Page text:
Ryanodine Receptor Autoantibodies in Myasthenia Gravis Patients with a Thymoma Ase Mygland, MD,' Ole-Bjarn Tysnes, MD,' Roald Matre, MD,t Pompeo Volpe, MD,S Johan A. Aarli, MD,' and Nils Erik Gilhus, MD'

Sera from patients with myasthenia gravis were examined by Western blot for the presence of antibodies to proteins of the sarcoplasmic reticulum from rabbit skeletal muscle. Fourteen of 30 patients with myasthenia gravis and a thymoma had IgG autoantibodies to the calcium release channel of the sarcoplasmic reticulum (the ryanodine receptor), which plays a crucial role in the mechanism of excitation-contraction coupling in striated muscle. Ryanodine receptor autoantibodies were not detected in any of the 45 sera from patients with myasthenia gravis without a thymoma. Ryanodine receptor autoantibodies may have pathogenetic relevance in thymoma-associated myasthenia gravis. Mygland A, Tysnes 0-B, Matre R, Volpe P, Aarli JA, Gilhus NE. Ryanodine receptor autoantibodies in myasthenia gravis patients with a thymoma. Ann Neurol 1992;32:589-591

Materials and Methods

Sera Sera from 30 patients with MG and a thymoma (lymphoepithelioma), 30 with thymic hyperplasia, and 15 with thymic atrophy were included. Sera were taken from all available patients with a thymoma and thymic atrophy. The sera from those with thymic hyperplasia were randomly selected from our MG pool. The MG diagnosis was based on conventional clinical criteria, a positive finding on the edrophonium test, an increased decrement after repetitive motor nerve stimulation, and the presence of AChR antibodies. Sera were obtained from patients before thymectomy and stored at - 20°C until use. Control sera were collected from 90 healthy blood donors, 10 patients with muscular dystrophy, and 20 patients with autoimmune disease (9 with systemic lupus erythematosus, 9 with rheumatoid arthritis, 2 with polymyositis). Antibodies to the rabbit skeletal muscle ryanodine receptor were raised in guinea pig and purified as previously described f8]. These antibodies have been shown to react specifically with the ryanodine receptor of skeletal muscle SR 191.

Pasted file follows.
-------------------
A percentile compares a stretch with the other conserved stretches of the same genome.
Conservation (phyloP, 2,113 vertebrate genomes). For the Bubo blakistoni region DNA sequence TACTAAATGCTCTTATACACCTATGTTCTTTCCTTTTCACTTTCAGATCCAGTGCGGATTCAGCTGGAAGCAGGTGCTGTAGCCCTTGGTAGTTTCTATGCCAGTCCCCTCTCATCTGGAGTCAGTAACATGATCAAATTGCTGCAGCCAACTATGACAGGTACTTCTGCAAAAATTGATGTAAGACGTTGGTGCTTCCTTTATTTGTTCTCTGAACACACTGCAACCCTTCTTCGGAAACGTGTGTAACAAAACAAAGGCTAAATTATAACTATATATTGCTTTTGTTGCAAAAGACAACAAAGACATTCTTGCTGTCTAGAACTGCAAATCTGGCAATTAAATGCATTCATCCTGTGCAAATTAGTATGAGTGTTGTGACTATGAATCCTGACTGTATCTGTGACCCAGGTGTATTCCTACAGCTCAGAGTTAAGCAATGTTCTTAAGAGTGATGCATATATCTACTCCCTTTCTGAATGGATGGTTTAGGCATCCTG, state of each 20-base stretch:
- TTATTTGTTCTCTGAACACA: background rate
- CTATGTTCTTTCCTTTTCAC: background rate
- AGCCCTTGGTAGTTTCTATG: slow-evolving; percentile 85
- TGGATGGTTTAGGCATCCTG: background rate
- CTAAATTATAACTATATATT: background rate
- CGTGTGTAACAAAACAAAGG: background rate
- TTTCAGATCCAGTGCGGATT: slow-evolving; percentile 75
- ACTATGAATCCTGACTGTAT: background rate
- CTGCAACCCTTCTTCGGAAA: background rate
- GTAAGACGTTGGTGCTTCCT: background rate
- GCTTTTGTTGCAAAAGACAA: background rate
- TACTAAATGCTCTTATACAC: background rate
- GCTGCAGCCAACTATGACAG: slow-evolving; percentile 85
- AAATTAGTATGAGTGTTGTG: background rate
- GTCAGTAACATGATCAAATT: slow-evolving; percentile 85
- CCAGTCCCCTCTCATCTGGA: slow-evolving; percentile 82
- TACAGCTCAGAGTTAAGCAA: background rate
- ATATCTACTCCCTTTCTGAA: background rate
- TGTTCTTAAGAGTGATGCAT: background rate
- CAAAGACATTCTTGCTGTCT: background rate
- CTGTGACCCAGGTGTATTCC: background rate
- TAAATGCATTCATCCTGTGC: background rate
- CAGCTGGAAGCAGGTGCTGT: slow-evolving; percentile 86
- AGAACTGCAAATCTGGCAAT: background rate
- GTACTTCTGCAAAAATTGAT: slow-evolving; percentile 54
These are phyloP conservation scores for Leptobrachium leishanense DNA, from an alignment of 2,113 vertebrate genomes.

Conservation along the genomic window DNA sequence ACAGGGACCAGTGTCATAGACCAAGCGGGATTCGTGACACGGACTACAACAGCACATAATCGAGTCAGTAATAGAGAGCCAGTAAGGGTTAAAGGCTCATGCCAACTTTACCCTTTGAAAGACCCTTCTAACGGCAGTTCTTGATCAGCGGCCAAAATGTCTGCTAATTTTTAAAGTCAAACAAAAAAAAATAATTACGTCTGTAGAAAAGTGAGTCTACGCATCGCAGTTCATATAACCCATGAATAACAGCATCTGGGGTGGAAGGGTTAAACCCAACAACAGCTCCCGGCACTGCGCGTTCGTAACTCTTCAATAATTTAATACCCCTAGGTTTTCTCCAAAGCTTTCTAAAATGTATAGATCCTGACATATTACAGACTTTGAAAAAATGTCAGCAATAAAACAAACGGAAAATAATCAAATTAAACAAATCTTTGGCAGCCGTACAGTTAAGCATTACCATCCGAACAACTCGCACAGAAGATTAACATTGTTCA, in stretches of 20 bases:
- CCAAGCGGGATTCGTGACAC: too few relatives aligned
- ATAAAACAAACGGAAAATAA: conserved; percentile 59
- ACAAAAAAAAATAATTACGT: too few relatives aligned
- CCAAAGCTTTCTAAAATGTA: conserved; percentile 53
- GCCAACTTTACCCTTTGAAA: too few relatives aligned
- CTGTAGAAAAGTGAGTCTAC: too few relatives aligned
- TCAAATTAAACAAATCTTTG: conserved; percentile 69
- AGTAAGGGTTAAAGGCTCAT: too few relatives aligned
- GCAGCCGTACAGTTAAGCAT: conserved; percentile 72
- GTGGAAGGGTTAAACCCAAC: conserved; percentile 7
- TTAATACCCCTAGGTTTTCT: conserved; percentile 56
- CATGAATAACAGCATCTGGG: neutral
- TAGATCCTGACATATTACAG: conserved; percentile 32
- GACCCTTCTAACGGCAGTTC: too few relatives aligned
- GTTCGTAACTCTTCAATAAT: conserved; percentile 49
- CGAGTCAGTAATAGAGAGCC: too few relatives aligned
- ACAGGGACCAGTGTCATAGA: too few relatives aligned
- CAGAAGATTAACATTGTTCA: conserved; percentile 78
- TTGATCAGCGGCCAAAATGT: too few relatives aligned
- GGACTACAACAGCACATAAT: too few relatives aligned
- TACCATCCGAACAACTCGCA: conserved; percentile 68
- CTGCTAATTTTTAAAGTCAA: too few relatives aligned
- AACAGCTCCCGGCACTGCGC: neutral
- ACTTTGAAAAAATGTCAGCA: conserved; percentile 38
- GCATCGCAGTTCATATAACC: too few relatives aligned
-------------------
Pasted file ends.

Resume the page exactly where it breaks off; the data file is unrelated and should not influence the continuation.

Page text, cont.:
Preparation of Sacropkzsmic Reticulum and Ryanodine Receptor Purification Crude SR was prepared from rabbit skeletal muscle by a differential centrifugation technique [lo]. Ryanodine receptor was solubilized from rabbit skeletal muscle SR and purified by density gradient centrifugation, as described by Lai and coauthors (111. The purity of the preparation was verified by staining Western blots with Poinceau red (Fig, lane 1).

The abnormal muscular fatigability in myasthenia gravis (MG) is mainly due to the effect of autoantibodies to the nicotinic acetylcholine receptor (AChR) in motor end-plates El]. Some patients with MG, including the large majority of those with a thymoma, also have autoantibodies to other proteins of the striated muscle fiber [a}. The pathogenetic significance of the latter antibodies is not yet known. There are antibodies to various myofibrillary proteins, that is, titin, myosin, actin, and a-actinin [3-51, and antibodies to the sarcoplasmic reticulum (SR) [6, 71. SR is the intracellular membrane system that regulates the contraction and relaxation of skeletal muscle by the rapid release and reuptake of calcium. This study shows that sera from some MG patients with a thymoma contain autoantibodies to the SR calcium release channel (the so-called ryanodine receptor).

From the *Department of Neurology and the tDepartment of Immunology and Microbiology, University of Bergen, Bergen, Norway, and the $Unit for Muscle Biology and Physiopathology, National Reseatch Council, Institute of General Pathology, University of Padova, Padova, Italy. Received Feb 19, 1992, and in revised form Apr 23. Accepted for publication Apr 23, 1992.

Address correspondence to Dr Mygland, Department of Neurology, Haukeland Hospital, 502 1 Bergen, Norway.

Western blots of the purified ryanodine receptor with myasthenia gravis (MG) sera. Lane 1: Poinceau red staining of transblotted tyanodine receptor (4 pgllane) electrophoresed on a 5 % sodium dodecyl sulfate polyanylamide gel. Lanes 2 to 6: Purified ryanodine receptor stained witb sera from MG patients witb a thym o m . Lanes 7 and 8: Purijied ryanodine receptor reacted with sera from MG patients without a thymoma.

Copyright 0 1992 by the American Neurological Association

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Western Blots Either crude SR or purified ryanodine receptor was electrophoresed on sodium dodecyl sulfate (SDS) polyacrylamide gels as described by Laemmli {12) and transblotted onto nitrocellulose as described by Towbin and colleagues 11 31. After blocking for 60 minutes with 5% dry milk in Trishydrochloric acid-buffered saline (0.15 M sodium chloride, 0.05 M Tris), pH 7.5 (TBS), the blots were immunostained as previously described [6] with MG sera, control sera, or specific ryanodine receptor antibodies. Sere were dilured 1: 50, and peroddase-conjugated rabbit antibodies to guinea pig IgG (Zymed Laboratory, San Francisco, CA) were diluted 1: 500 in TBS containing 0.5% dry milk and 0.05%,Tween 20.